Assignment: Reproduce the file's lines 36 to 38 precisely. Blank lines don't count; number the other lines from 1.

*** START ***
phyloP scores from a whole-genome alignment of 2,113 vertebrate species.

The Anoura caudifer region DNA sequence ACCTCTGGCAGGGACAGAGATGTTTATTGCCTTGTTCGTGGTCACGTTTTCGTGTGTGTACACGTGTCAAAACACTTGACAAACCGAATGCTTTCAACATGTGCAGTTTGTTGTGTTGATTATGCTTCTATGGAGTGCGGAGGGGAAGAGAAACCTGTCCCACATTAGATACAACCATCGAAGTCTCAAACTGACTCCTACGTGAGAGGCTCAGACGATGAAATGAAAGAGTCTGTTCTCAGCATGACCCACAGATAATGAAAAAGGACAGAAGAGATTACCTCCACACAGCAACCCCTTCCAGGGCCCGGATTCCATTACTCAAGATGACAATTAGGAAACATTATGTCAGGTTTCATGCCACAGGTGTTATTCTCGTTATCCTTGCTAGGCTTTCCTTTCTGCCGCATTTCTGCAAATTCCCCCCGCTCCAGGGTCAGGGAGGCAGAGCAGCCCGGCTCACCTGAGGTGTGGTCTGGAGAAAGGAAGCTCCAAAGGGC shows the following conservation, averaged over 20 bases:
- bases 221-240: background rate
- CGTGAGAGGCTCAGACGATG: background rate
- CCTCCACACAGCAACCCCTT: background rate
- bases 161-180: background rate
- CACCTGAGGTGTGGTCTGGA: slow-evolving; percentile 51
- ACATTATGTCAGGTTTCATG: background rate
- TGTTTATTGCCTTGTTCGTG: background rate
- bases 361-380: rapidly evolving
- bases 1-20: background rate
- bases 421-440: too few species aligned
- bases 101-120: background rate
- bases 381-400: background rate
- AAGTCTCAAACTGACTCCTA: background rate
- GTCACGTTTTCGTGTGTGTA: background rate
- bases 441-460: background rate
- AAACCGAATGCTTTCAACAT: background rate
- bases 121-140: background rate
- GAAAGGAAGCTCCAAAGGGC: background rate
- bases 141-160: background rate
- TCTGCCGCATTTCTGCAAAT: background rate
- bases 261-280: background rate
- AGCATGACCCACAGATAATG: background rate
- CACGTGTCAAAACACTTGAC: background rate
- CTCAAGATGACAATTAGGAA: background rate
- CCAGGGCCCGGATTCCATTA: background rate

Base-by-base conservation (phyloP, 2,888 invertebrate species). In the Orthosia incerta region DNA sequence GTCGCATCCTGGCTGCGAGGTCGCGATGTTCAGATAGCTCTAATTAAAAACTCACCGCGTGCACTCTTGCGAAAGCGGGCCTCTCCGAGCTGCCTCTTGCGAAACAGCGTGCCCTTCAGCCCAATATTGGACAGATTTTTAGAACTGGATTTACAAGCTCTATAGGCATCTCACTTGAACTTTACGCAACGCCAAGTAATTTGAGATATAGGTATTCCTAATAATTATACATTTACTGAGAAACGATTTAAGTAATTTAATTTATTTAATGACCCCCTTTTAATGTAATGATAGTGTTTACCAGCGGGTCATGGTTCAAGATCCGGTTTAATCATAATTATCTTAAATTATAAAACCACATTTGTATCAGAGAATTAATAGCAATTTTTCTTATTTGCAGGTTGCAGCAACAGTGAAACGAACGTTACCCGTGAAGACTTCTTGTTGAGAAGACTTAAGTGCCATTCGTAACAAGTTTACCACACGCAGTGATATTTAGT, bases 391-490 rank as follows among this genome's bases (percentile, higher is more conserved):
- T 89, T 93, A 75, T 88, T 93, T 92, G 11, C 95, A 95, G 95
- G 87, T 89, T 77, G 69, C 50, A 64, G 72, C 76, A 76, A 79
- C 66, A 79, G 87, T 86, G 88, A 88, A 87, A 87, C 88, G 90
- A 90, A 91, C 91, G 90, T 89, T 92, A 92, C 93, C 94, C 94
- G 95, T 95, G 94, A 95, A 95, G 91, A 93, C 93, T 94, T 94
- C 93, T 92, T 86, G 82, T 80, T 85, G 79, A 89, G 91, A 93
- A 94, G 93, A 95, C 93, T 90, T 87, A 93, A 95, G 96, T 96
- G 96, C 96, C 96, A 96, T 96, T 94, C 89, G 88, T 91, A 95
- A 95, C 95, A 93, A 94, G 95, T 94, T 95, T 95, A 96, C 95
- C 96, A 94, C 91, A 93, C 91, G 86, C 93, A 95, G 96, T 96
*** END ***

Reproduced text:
- G 96, C 96, C 96, A 96, T 96, T 94, C 89, G 88, T 91, A 95
- A 95, C 95, A 93, A 94, G 95, T 94, T 95, T 95, A 96, C 95
- C 96, A 94, C 91, A 93, C 91, G 86, C 93, A 95, G 96, T 96